Improving Swift Code Challenges at Treehouse

August 31, 2018

At Treehouse we test student’s code in the browser using a custom solution we call (as does everyone else) code challenges. The implementation details vary slightly depending on the language being tested but from the start testing Swift code has been somewhat painful.

All code challenges except for the iOS stack ran on Linux but Objective-C and until recently Swift, were built using a macOS toolchain because, well, there wasn’t any Linux support. From the inability to access the iOS SDK outside of a simulator, to the limitation of being able to only run a single instance of a simulator at once, there were a lot of hurdles to providing a good coding environment for students. But that’s not what I want to focus on because some of those problems have been solved to some degree.

My current issues are less about tooling and more about effectively validating student code. To provide some context let’s take a look at a really simple challenge. In an early Swift course, I ask a student to create a stored property named title on a struct named Book with an initial vaule of "Animal Farm".

To check if the student did as asked, we use a custom tool along with the XCTest framework to validate the code. To test a task like this I can write a simple assert

XCTAssertTrue(Book().title == "Animal Farm", "Failure message that's piped to students")

This seems fairly straightforward but there’s one big problem. What if the student makes a simple mistake and declares a variable named titl. When swift test is run, the compiler is going to raise an error saying that there isn’t a property named title to begin with. None of my test logic is even run on the student’s code and worse, the student is going to see compiler errors that are raised in the test suite. Beginners to programming have enough to worry about without needing to see implementation details of our testing engine. One approach is to intercept these compiler errors and provide some feedback to the student directing them to the issue but in reality we want students to get familiar with the compiler. It’ll be their best frenemy one day and we don’t want hide it.

The workaround we’ve employed so far is to validate some of the student’s code in a precompile step by parsing the AST generated by the student’s code. This gets the job done but it is super painful. In earlier versions of the tool this had to be done in Ruby. Here’s an example of an AST check for a different task:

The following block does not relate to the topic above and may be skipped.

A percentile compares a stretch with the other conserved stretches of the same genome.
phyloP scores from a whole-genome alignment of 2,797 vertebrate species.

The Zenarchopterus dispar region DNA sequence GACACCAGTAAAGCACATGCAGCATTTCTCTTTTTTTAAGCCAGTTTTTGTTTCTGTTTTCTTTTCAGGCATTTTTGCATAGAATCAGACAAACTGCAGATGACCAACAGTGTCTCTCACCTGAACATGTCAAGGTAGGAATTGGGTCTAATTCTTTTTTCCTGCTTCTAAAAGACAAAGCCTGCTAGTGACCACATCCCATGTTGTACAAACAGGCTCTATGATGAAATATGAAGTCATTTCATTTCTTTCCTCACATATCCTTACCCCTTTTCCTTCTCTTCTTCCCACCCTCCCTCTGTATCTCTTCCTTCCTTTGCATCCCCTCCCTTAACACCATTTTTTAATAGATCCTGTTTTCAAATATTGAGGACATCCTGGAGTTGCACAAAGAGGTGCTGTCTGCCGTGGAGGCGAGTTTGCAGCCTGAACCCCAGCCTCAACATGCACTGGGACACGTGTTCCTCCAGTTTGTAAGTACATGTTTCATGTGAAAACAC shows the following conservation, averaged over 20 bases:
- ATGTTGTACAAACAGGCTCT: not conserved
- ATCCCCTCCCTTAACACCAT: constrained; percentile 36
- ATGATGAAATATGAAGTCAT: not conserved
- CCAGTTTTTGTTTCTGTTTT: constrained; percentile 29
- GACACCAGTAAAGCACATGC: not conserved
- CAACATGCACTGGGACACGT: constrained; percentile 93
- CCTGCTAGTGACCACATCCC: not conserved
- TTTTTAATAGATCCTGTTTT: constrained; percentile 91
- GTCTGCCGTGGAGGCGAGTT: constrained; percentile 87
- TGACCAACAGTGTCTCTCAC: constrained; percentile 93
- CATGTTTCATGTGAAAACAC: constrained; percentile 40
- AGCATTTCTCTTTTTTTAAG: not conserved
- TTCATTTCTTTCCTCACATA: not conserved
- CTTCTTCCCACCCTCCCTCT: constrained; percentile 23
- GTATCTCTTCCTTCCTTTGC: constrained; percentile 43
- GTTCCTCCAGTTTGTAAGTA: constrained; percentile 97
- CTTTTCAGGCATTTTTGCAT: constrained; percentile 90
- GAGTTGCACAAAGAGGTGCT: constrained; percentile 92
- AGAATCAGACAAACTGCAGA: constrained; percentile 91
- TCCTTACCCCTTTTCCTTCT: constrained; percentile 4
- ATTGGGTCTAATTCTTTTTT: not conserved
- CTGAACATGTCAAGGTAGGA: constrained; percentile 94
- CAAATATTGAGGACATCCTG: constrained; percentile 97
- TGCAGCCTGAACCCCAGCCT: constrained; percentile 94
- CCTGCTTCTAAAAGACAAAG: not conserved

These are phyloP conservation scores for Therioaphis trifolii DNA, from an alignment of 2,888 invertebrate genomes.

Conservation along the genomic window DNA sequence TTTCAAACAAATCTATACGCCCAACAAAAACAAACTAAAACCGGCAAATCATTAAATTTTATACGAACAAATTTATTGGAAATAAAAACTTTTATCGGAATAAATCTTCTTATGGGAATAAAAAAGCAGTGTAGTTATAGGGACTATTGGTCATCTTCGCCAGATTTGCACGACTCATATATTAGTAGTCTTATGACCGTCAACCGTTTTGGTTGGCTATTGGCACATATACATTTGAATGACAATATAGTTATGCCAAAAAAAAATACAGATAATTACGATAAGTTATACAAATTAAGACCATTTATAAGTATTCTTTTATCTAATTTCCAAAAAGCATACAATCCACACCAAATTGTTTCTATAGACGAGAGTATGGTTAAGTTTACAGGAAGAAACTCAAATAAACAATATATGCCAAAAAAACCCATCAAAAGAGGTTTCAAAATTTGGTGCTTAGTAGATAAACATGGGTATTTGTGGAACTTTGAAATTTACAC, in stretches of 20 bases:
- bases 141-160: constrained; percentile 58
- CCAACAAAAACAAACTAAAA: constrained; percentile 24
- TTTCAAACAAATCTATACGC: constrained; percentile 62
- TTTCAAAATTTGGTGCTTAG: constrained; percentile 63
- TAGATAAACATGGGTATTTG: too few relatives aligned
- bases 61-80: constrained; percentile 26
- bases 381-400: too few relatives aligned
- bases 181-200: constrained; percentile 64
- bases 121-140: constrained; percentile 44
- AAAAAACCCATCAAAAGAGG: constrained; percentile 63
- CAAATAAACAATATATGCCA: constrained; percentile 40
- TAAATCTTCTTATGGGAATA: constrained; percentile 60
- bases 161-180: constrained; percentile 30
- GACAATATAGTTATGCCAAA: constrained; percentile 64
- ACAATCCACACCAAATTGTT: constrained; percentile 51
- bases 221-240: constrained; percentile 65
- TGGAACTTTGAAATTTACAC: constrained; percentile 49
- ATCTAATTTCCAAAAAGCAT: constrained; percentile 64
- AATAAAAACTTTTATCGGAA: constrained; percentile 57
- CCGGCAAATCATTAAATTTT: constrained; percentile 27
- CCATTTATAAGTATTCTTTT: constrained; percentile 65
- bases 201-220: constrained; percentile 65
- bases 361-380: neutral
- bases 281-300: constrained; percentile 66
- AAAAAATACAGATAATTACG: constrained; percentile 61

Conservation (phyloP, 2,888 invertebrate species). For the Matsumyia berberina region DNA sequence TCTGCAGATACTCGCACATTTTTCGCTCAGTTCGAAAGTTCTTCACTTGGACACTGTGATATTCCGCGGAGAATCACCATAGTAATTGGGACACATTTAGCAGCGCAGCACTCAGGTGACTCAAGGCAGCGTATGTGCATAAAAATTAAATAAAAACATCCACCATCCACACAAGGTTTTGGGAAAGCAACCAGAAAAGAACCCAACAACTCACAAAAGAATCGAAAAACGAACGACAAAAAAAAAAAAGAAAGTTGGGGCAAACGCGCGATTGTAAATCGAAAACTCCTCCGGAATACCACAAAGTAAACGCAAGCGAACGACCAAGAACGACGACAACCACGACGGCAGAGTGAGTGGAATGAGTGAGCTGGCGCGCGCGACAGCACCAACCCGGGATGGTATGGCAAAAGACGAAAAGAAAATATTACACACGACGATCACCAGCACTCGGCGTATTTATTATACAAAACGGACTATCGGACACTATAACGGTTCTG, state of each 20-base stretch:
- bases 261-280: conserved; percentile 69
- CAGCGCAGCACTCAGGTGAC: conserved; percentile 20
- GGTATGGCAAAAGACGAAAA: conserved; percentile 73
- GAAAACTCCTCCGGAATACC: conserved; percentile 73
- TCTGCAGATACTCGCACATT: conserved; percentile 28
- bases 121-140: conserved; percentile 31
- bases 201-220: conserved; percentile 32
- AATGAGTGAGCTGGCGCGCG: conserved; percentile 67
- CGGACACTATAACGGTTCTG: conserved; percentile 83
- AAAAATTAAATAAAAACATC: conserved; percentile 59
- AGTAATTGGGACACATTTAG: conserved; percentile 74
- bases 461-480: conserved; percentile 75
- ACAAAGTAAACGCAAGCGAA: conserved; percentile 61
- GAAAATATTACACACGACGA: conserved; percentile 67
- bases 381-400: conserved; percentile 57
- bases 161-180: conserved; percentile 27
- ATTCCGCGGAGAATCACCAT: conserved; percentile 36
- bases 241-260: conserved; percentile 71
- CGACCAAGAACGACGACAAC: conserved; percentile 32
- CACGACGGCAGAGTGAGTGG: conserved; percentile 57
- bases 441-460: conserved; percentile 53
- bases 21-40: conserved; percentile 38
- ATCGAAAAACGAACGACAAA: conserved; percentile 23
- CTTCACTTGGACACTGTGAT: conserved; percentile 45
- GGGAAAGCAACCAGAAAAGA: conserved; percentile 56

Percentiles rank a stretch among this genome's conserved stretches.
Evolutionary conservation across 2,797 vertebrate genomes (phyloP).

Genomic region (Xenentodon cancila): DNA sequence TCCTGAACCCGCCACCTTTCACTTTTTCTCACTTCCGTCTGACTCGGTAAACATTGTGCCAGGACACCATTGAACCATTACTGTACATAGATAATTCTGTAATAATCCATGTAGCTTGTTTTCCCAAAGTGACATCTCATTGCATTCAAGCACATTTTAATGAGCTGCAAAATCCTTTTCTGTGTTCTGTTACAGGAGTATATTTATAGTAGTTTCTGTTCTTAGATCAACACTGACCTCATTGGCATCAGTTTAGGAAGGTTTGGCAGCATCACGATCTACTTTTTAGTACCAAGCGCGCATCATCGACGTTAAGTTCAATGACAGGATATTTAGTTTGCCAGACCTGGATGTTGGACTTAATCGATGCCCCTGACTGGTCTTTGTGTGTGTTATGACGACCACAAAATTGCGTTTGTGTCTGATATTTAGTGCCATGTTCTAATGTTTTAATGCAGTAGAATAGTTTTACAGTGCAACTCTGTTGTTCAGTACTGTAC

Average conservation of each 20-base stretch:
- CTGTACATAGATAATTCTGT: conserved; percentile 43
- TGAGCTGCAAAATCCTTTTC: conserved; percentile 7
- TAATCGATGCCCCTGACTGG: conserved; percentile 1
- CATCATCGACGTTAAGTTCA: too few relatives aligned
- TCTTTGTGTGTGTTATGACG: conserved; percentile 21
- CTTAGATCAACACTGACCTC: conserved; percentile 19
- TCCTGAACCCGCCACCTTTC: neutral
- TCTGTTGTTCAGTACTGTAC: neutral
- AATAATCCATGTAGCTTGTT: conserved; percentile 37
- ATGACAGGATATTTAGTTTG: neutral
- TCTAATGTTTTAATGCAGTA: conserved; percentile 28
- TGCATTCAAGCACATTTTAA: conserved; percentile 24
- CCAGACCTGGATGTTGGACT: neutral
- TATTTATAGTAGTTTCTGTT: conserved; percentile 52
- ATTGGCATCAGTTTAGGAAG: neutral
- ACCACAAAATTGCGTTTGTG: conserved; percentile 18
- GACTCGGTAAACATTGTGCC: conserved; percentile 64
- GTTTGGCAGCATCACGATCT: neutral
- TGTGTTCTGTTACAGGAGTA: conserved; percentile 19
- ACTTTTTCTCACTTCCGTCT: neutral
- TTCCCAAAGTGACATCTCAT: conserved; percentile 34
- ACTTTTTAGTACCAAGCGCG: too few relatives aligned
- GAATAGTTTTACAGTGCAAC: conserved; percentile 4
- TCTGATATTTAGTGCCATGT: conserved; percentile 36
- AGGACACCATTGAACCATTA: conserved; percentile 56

unless ast =~ /\(red: Double, green: Double, blue: Double, alpha: Double\) -> RGBColor/
  fail("Don't use the memberwise initializer Swift creates. Add your own custom initializer as specified in the directions")

Entire challenges were built on stringly typed code and extremely brittle regexes and as challenges got more complex it got out of hand. There’s also the mental overhead of having to write tests for Swift code in a different language which introduces lots of room for mistakes. There was little that could be done about this however, largely due to the fact that we were really resource constrained and front end topics are far more important for Treehouse’s business.

Over the past year though we’ve taken the steps to really improve our code challenge tooling and authoring experience. For Swift this meant moving to Linux based implementation, using the Swift package manager to build tiny executables and using the XCTest framework as mentioned earlier.

While the authoring experience is much better I still need to validate student code in much the same way. Which brings me to this post.

I’ve been wanting to learn about compilers and interpreters for a while now and even though I’ve had some great resources available I just haven’t made the time. This problem provides a good reason however and recently I started working my way through Crafting Intepreters, written by Robert Nystrom. As an aside I must say, as someone who writes educational content about programming and computer science for a living, he’s done an excellent job. If you want to dive in and build an interpreter, this book is the place to start.

Working through the book you write an interepreter, in both C and Java, for Nystrom’s language Lox. To bring this back to the original point, I don’t need to write a full Swift compiler to solve my problem but a custom AST parser would solve the job nicely and AST parsing is a subset of what the book teaches.

My ideal scenario looks something like this. Prior to running swift test I’d like to generate and parse the AST generated by the student’s code. Unlike most AST parser projects out there, my goals are to assert the existence of certain identifiers, validate method signatures and check types. I’d like to do something like this

let ast = SwiftASTInspector(source: file)
XCTAssertTrue(ast.contains(.keyword, named: .var), "Make sure you declare a variable and not a constant")
XCTAssertTrue(ast.contains(.keyword, named: .var).withIdentifier(named: "title"), "Make sure you declare a variable named title")

I should add that I haven’t thought beyond the intial idea here so this interface isn’t decided by any means. Some high level goals:

  • The tool needs to be in Swift so that any Swift developer feels comfortable using it
  • Design a fluent interface. I really like how Quick and Chai read.
  • Cover simple cases first. No need to optimize for speed or generate the entire tree. Focus on testing simple challenges and work my way up.

In the next post, let’s get started by writing a scanner